Kansas lawmakers adopt bill expanding unemployment insurance to 26 weeks, up from 20 weeks, while Senate dives into budget fight influenced by COVID-19 and Medicaid expansion.

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TOPEKA — The Kansas House and Senate overwhelmingly passed legislation Tuesday expanding by 10 weeks availability of unemployment benefits in response to aviation layoffs in Wichita and emerging economic threats of the coronavirus pandemic.

The measure, if signed by Gov. Laura Kelly, would be retroactive to Jan. 1 and broaden jobless payments to 26 weeks from the current 16 weeks. The benefit would expire April 1, 2021. The House vote was 119-0, with the Senate piling on 29-4.

"We find ourselves in unchartered waters, and no one knows how bad it's going to get or how long it's going to last," said Rep. Sean Tarwater, R-Stilwell. "We all know it will affect all Kansans, and it's going to hurt. It's not a time for politics. It's time to come together and do the best we can for our fellow Kansans."

He estimated there was about $1 billion in the state’s unemployment trust fund.

Sen. Tom Holland, D-Baldwin City, said original motivation for the unemployment reform bill was relief to families affected by layoffs at Spirit AeroSystems and other companies in south central Kansas because of suspension of production of the trouble-plagued Boeing 737 Max.

As that legislation moved through the House and into the Senate, COVID-19 began to spread across Kansas and contribute to broader economic challenges tied to closing of schools, public facilities and slumping sales by businesses.

"I think it’s incredibly forward-looking for us to get it into the books now," Holland said.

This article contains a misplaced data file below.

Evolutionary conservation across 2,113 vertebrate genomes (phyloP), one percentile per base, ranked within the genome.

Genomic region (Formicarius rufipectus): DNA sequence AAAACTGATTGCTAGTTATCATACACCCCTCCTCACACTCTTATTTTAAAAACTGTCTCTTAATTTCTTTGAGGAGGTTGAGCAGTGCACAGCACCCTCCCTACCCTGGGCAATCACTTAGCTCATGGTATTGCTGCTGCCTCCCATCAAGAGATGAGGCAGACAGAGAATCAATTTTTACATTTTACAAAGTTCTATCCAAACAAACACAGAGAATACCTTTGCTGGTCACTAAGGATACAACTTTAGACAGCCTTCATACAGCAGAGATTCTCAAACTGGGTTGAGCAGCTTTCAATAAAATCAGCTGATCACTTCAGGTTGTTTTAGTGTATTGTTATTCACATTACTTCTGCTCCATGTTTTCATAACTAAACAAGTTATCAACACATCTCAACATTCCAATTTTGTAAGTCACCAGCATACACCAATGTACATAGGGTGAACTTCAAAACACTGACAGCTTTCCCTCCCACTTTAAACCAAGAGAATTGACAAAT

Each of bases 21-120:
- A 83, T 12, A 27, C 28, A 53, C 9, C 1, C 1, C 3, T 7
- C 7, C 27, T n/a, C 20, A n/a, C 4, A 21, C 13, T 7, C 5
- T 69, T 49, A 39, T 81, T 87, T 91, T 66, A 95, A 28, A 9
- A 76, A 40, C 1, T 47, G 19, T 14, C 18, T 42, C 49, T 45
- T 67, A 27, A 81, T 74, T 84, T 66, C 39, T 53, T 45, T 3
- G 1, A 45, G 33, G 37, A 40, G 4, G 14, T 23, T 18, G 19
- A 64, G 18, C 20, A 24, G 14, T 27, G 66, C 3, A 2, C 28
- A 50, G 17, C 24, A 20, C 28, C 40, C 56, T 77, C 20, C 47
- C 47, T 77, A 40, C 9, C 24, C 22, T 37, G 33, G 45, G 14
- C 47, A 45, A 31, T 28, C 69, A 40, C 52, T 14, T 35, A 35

Under current Kansas law, the state's unemployment rate determines availability of jobless benefits. Whenever the rate surpassed 4.5%, individuals could receive unemployment for 20 weeks. If the level reached 6%, benefits would be provided for 26 weeks. The unemployment rate for Kansas was less than 3% in February.

Sen. Carolyn McGinn, a Sedgwick Republican who chairs the Senate Ways and Means Committee, presented Tuesday the proposed budget for the upcoming fiscal year that would appropriate about $20 billion. It promptly came under attack from conservatives frustrated by voting on the budget despite assertions state revenue would collapse in the future in response to COVID-19.

"We know there’s going to be a drop in revenues," said Sen. Dennis Pyle, R-Hiawatha. "We are in a financial storm of historical proportions."

He proposed an amendment — it narrowly failed — to freeze state spending at current levels, with the exception of K-12 education, rather than boost appropriations in the upcoming fiscal year.

"We are government," said McGinn, the Senate budget chairwoman who opposed the freeze. "We are elected by the people to be there for them when there is a crisis. We have to do the work for our constituents back home. They are depending on us to govern today."

She said the national emergency was no time to thwart improvements in Kansas health and social service programs. The Senate eventually passed the budget 27-11.

Sen. Rob Olson, R-Olathe, said adoption of the Senate’s expanded budget combined with economic chaos inspired by the virus could eventually force the state to raid the Kansas Department of Transportation and the Kansas Public Employees Retirement System or trigger a state tax increase to cover revenue shortfalls.

"What’s coming is either a large KPERS raid, KDOT raid or tax increase," he said. "I fear the next thing is going to be riots."

Sen. Kevin Braun, R-Kansas City, offered an amendment that would transfer $17.5 million set aside for potential expansion of Medicaid in Kansas to a series of safety-net health clinics in Kansas. The new budget called for a $2 million increase in aid to the clinics. His amendment failed 18-20.

If the Legislature cannot pass an abortion amendment, Braun said, Medicaid expansion sought by the Democratic governor and a bipartisan coalition of legislators should be taken off the table.